Sunday, January 30, 2011

A good day at Hammonassett

My upbringing was all brightly colored, screeching subtropical parrots, and it seemed as likely that I would make a trip to the moon as see an auk with my two eyes. But we had a rare treat in Connecticut this morning -- the first sighting in the state of a Common Murre, at Hammonasset State Park. This photo won't be winning any awards, but you get the idea -- a miniature floating football with a beak.

Common Murre at Hammonasset, Connecticut, 01/30/11

Every time I see a rarity I'm surprised all over again by how the bird always appears unfazed by the fact it has landed in the wrong place at the wrong time. This murre looked so nonchalant, so at home in Madison, with its very good book shop, its restaurants and cafes and bars. This bird is meant to be out in some cold storm-tossed ocean. The way it was occasionally paddling its legs like a lazy vacationing swimmer made me chuckle.

Other birds often know that something's not quite right, though. This time it was a Short-eared Owl. It appeared out of nowhere and circled several times above, calling. I didn't realize what graceful flyers they can be -- when it flapped it looked like a bat or a giant moth, but when it glided it was all elegance. It was hard to take a photo at all because with two such amazing birds in front of me at once my brain kind of popped.

Short-eared Owl, Hammonasett, 01/30/11

Meanwhile, on the other side of us, Horned Larks were calling, running across the snow. I wish all precipitation came in the form of snow. What a glittery hushed world it would be.

I'm heading to the southwest later this week -- Arizona, Texas, New Mexico, maybe southern California -- where the weather is warm and snow is reserved for mountaintops. I can't wait to chase new birds I've never seen before -- Rosy Finches, maybe the Taiga Bean Goose (I just want to see that because of its name). But I am sad to leave the snow. Spring will come and melt it all anyway, I know. Soon enough the world will return to noise and motion. Yet already I mourn these quiet moments we're having right now and the joy of everything being so unrecognizable in these drapes of sparkly white.

Pics of the Common Murre: Talking Nature and Shorebirder have proper photos where you can actually, you know, see the bird.

Monday, January 17, 2011

Ninja Heron

Juvenile Black-crowned Night-Heron at Milford Harbor

So stealthy, so unexpected. Sometimes in the summer I see Night-Herons doing their Ninja thing in Milford harbor -- standing like statues, waiting to suddenly lurch forward and stab at fish. But I think this is the first time I've seen one in the middle of winter. It took a minute or two of standing gazing at the pretty snow scene for the bird to resolve itself in my vision. What a lovely thought: that there is all manner of cryptic beauty out there waiting to be decoded.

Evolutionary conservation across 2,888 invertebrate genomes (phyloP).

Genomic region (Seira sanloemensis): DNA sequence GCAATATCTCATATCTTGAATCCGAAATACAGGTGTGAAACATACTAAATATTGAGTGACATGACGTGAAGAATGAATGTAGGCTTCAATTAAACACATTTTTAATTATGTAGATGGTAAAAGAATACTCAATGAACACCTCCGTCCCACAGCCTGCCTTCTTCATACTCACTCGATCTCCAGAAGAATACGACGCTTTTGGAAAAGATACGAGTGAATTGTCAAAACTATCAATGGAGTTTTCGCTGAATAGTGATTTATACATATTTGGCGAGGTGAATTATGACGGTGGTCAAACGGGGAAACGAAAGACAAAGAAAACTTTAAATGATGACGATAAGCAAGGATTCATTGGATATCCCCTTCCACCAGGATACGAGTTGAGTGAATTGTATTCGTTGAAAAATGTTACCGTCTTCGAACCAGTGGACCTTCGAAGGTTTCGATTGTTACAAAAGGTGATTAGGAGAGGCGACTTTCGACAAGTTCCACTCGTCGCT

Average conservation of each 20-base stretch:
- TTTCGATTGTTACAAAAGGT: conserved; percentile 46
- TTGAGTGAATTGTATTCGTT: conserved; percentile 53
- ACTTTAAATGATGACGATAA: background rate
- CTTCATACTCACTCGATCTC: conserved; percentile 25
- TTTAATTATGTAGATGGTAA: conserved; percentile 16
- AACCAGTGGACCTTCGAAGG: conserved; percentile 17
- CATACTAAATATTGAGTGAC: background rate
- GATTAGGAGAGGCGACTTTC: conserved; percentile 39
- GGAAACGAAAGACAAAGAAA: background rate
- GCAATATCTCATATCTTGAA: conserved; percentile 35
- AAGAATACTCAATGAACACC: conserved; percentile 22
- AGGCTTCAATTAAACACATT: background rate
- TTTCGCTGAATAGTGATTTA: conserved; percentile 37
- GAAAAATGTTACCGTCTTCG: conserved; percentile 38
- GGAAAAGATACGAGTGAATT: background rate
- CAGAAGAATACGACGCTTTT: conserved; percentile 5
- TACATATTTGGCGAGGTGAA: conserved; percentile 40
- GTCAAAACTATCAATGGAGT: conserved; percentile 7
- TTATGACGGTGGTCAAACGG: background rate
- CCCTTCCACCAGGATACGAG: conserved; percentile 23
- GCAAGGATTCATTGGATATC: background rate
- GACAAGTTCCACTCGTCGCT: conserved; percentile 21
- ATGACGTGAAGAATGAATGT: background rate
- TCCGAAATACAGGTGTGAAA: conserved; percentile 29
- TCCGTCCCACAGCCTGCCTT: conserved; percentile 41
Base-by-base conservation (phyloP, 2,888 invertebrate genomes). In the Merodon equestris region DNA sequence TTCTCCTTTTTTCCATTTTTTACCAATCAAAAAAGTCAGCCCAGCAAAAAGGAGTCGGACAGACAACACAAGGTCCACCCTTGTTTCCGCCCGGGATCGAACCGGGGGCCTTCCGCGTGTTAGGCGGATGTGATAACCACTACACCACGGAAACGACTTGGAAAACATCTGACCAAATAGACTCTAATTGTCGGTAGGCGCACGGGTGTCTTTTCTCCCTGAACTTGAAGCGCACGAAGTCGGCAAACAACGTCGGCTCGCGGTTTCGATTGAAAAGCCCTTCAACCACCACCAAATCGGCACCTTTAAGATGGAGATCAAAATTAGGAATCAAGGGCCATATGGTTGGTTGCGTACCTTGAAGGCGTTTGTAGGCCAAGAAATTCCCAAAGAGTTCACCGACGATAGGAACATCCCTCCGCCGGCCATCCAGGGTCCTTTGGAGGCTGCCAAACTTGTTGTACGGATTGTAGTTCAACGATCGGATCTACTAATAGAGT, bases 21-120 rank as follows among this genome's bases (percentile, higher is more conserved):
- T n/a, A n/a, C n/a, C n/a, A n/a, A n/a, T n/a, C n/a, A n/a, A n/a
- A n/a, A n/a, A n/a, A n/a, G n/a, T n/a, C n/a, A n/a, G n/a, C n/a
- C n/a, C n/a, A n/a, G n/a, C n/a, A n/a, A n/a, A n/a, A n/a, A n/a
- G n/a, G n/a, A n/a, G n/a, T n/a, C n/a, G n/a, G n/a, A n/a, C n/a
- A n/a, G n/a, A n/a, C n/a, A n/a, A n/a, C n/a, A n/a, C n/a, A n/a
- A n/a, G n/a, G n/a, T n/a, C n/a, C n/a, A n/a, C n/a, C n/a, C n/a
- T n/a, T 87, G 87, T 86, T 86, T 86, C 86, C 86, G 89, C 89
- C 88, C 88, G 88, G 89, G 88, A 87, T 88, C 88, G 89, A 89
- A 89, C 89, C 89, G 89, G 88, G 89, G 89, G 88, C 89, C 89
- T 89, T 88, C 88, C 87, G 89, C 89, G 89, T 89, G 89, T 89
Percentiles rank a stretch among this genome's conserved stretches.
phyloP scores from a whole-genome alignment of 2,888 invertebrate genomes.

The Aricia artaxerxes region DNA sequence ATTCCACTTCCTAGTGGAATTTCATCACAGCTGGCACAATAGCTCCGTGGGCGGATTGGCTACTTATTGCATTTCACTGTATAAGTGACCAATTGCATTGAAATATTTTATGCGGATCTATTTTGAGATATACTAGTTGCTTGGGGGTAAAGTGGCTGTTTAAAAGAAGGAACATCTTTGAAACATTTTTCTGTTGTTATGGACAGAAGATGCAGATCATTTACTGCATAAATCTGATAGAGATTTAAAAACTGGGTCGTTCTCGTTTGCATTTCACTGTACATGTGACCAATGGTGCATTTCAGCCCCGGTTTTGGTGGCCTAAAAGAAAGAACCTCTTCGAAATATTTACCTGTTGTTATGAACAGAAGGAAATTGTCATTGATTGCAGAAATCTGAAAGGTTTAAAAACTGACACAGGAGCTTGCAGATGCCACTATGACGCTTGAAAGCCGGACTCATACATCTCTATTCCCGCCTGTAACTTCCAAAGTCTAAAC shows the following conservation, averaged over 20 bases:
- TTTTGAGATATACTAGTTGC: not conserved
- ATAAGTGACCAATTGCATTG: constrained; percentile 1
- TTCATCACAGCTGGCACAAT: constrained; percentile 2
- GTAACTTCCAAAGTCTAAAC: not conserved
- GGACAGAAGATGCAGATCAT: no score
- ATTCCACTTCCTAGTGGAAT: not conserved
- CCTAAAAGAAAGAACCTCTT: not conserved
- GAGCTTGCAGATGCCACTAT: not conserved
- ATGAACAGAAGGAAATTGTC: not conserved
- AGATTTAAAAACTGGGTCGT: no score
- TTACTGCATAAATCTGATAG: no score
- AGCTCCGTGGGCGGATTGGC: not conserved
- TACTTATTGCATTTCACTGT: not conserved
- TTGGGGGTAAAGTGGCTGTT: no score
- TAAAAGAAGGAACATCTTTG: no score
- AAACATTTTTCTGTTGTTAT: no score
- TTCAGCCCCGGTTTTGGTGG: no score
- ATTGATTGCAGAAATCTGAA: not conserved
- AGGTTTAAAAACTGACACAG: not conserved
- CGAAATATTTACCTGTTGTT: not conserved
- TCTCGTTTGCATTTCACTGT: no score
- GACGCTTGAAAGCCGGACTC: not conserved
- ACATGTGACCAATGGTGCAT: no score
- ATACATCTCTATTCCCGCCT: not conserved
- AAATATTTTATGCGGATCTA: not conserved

Sunday, January 9, 2011

Ghostly wings

One of the most surreal moments I have ever had while out in nature came when I found myself looking into the eyes of a hooting Barred Owl only a few yards above me in a tree. It was as if someone had hit time's pause button. Looking into those enormous black eyes I grasped as I never had before what the words hunter and prey meant. 

There is something inherently thrilling about having an encounter with an owl. Scott Bowen just wrote a great blog post about the spooky joys of hearing Barn Owls in his Pennsylvania yard. And this New Year's at Nantucket I saw and heard Barn Owls for the first time. I was out with a group of friends doing the Christmas Bird Count. In the bright daylight we had seen a stand of evergreens where Barn Owls had habitually been feasting on their prey. The ground beneath was littered with owl pellets, small gray fuzzy logs that once were voles or mice. How bizarre and diverse life on this earth is: A creature exists that swallows its prey whole, breaks down the nutrients and absorbs them, then spits back up a ball of all the bits it doesn't want -- the fur, the bones. Pull one of these pellets apart, and inside you will find a whole, tiny white mammal's skull.

At the end of the day's count, as the last of the light was fading, from across an open field came pale wings, barely visible in the gloom. I'd been told that owls' wings are specially designed to be whisper quiet so that prey doesn't know what's about to hit it. But the utter silence with which this bird flew seemed unnatural, other-worldly -- as though it wasn't just flying silently but was draining the air of all sound. It flew behind a Barn Owl box, out of sight. It gave a call -- a tinkling sound that rang out like chimes. From out of the box unfolded another pair of ghostly wings, which took off into the darkness. Out of our line of sight, the two joined in the air and called to each other. This time they gave that bone-chilling Barn Owl sound I'd heard about -- a rasp like death, and so much louder than I'd imagined. Together, they doubled back over the box and passed over our heads, now giving the tinkling call back and forth. And off they flew to hunt the dark fields.

To hear the death-scream (well, that's what I like to call it) of the Barn Owl, click here.

Illustration: Thomas Bewick, History of British Birds (1847)